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The Administration Who Cried Wolf image

Editor's Note: After a weekend of travels, Dave has asked friend and colleague Paul Schatz to fill in for him and provide commentary on the standoff in Washington this morning.

With the exception of those directly affected and impacted by the government shutdown, it doesn’t seem like the public really cares. If it wasn’t constantly shoved down our throats by the media, I am not sure most people would even know. From the polls I have seen, the public is not in favor of closing the government as a strategy to forestall ObamaCare, but at the same time, they are also not in favor of ObamaCare itself. So conclude what you may.

Over the years, I think we have learned that with any public and serious negotiation, the two sides never really compromise or present reasonable offers until the second before midnight. This happens almost all of the time with the airlines and their unions. It happens every time with anything in Congress. In sports, sadly, we often see the two sides dig their heels in so much that a lockout or strike ensues.

My opinion today remains the same as it was before this began. Once the shutdown got passed a day or two, it was going to continue at least until the debt ceiling was hit in mid October. The incentive to open government now only to have the debt ceiling in a few days is very small. And speaking of the debt ceiling, the administration has said that October 17 is the hard date, the line in the sand. No matter which side of the aisle you sit, it’s generally accepted that the ceiling absolutely must be raised.

But it’s a long way between now and that compromise, or is it?

Yesterday, the Treasury Department pulled out all stops in screaming “FIRE” in a crowded theatre.

“In the event that a debt limit impasse were to lead to a default, it could have a catastrophic effect on not just financial markets but also on job creation, consumer spending and economic growth… Credit markets could freeze,the value of the dollar could plummet, US interest rates could skyrocket, the negative spillovers could reverberate around the world, and there might be a financial crisis and recession that could echo the events of 2008 or worse.”

As I recall, we heard the same garbage regarding the “dreaded” fiscal cliff late last year with recession and interest rates spiking and markets collapsing. I laughed each and every time DC spoke (actually called it a hoax) and used it to our clients’ advantage in Q4 2012 and especially Q1 2013. Only a few months later we were bombarded with sequestration, automatic budget cuts across  the board resulting from a bipartisan compromise reached in August 2011. If you recall, these cuts were going to send our economy spiraling into recession with spiking interest rates and collapsing financial markets.

By my count, the economy is the same mediocre, post crisis economy it was six months ago or maybe even a bit stronger. The stock market is up more than 10% and while rates have risen substantially, I think it’s fair to say that the reasoning behind it is the Fed taper and not anything having to do with sequestration.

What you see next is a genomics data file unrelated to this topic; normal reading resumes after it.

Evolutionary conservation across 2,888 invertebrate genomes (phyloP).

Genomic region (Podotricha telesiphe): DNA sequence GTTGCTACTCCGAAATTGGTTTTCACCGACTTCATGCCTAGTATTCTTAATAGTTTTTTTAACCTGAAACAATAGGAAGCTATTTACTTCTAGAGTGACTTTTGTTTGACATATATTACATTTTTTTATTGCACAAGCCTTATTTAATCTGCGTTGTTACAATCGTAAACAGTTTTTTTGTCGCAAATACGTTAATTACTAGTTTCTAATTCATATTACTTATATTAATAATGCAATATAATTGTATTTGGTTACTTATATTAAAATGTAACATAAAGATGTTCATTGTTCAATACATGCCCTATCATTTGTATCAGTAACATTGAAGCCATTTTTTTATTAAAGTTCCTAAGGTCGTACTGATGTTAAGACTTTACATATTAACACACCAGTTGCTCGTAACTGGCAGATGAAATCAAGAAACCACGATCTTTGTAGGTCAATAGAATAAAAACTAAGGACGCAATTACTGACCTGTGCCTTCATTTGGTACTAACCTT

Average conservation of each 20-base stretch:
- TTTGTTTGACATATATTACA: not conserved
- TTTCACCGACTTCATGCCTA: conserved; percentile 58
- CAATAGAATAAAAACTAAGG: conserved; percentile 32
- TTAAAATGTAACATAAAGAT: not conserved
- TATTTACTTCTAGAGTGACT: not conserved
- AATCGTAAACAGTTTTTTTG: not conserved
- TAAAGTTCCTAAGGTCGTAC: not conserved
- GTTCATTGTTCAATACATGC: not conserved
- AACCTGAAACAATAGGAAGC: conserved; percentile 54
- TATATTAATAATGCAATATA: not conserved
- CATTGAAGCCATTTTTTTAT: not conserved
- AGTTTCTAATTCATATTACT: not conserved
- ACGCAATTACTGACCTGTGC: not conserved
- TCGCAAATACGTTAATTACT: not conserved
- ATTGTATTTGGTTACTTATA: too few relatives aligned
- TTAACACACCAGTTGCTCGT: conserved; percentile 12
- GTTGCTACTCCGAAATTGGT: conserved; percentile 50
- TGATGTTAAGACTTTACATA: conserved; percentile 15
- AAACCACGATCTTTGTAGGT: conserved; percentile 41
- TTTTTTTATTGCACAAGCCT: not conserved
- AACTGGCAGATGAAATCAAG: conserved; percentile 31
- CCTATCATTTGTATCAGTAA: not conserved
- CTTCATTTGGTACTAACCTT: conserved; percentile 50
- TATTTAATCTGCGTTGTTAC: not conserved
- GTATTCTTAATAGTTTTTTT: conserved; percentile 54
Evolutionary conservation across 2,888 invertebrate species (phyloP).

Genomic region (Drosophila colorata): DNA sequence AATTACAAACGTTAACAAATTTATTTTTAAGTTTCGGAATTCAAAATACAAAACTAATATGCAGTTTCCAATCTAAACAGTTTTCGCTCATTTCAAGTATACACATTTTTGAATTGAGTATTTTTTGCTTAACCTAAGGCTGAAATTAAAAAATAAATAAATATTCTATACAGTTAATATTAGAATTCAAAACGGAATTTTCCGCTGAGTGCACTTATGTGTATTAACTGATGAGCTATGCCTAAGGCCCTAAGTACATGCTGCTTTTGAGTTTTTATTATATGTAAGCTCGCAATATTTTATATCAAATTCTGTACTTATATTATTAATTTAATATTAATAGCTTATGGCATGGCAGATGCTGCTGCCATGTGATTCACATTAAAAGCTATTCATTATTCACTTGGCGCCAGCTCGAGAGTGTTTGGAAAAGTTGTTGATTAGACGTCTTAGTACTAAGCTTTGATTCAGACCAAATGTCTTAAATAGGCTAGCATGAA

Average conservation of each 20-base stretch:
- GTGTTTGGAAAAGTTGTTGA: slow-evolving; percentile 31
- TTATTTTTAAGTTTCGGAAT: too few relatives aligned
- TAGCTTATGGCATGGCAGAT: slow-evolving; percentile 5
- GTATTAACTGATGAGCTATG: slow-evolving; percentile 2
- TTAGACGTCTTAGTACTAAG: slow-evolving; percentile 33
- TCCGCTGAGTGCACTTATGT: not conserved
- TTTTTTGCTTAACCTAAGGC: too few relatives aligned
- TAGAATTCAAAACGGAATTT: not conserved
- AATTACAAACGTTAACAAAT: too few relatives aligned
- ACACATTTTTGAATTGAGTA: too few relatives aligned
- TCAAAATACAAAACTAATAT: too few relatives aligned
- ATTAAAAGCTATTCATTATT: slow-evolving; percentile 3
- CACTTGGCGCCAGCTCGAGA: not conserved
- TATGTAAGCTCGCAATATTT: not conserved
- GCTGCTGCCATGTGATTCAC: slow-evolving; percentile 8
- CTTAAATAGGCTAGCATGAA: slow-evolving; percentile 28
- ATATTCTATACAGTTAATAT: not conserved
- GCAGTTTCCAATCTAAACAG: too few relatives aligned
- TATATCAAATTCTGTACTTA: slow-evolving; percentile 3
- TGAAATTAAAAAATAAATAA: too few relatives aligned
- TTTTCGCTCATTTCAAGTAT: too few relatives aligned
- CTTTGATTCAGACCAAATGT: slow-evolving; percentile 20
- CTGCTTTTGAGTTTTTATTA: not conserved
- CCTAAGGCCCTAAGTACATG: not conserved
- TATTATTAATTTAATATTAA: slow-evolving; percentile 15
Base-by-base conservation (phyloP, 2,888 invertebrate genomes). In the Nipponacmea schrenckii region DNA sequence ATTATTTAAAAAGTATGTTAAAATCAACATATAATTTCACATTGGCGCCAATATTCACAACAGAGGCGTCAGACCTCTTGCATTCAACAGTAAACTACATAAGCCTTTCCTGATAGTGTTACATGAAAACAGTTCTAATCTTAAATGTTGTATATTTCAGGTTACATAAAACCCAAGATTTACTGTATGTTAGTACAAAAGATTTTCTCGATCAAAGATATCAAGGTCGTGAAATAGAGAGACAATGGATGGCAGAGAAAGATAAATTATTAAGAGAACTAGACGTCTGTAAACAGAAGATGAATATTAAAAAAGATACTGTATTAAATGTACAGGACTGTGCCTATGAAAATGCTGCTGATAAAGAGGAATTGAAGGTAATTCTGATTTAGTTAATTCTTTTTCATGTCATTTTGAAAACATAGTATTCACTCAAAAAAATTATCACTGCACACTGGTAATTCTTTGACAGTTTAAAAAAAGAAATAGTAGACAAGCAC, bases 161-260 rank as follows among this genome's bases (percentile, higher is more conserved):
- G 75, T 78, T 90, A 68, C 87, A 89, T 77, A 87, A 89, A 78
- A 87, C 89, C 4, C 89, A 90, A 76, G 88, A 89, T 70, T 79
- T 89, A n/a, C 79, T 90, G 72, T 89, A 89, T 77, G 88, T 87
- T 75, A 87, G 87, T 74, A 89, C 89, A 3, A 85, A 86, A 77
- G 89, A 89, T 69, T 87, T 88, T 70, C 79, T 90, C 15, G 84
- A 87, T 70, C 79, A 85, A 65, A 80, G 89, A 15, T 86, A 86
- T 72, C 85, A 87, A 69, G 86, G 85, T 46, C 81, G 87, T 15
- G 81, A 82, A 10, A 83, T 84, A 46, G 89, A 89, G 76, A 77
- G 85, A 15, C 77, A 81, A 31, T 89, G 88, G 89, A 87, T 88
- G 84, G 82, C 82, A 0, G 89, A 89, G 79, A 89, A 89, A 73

So forgive me if I completely and utterly dismiss the scare tactics and hyperbole from the U.S. Treasury. Talk about the administration who cried wolf! The problem is that one day there will really be a crisis just ahead of us and after all this nonsense, it will be largely ignored.

So how do I think this will all end and what will the impact be on the financial markets? 

Putting myself in John Boehner’s and the GOP’s shoes, they are being viewed as the culprit so far with the President carrying the message about the debt ceiling and Armageddon. If I am Boehner, I would send a bill to the House floor raising the debt limit immediately without any strings attached. It would easily pass both chambers without much debate. Then I would dig my heels in on the budget and stop trying to repeal ObamaCare until the GOP has the majority of the Senate. That takes the President’s disaster scenario off the table and changes the message.

The President’s best path is to stay the course and tone down the rhetoric a bit. I would keep painting the GOP as obstructionists and harping on the fact that ObamaCare is a law that was upheld by the Supreme Court. A law that needs some tweaking but only after we get by these two crisis’. He should offer specific concessions on entitlement spending and tax reform to try and fracture the republicans into a deal.

In the end, we are likely to see what we have seen for several years, a last minute deal that raises the debt ceiling and funds the government for 3-6 months. Sad and pathetic, but true.

All the best,

Paul Schatz

Paul Schatz is President and Chief Investment Officer of Heritage Capital, LLC, in Woodbridge, CT. Paul developed and manages all eight of the firm's currently offered investment programs.

Be sure to check out Paul's Blog: Invest For Tomorrow

Turning to this morning... Although most analysts do not expect the U.S. to default on its debt payments, the fact that neither side is moving toward a solution is weighing on global markets this morning. The optimism stemming from the idea that a path to a solution was possible, which was responsible for Friday's lift into the close, is now gone as House Speaker Boehner told the press Sunday that there are not enough votes for a "clean continuing resolution" at this stage. As such, U.S. futures are giving back all of Friday's advance and then some in the early going.

Positions in stocks mentioned: none


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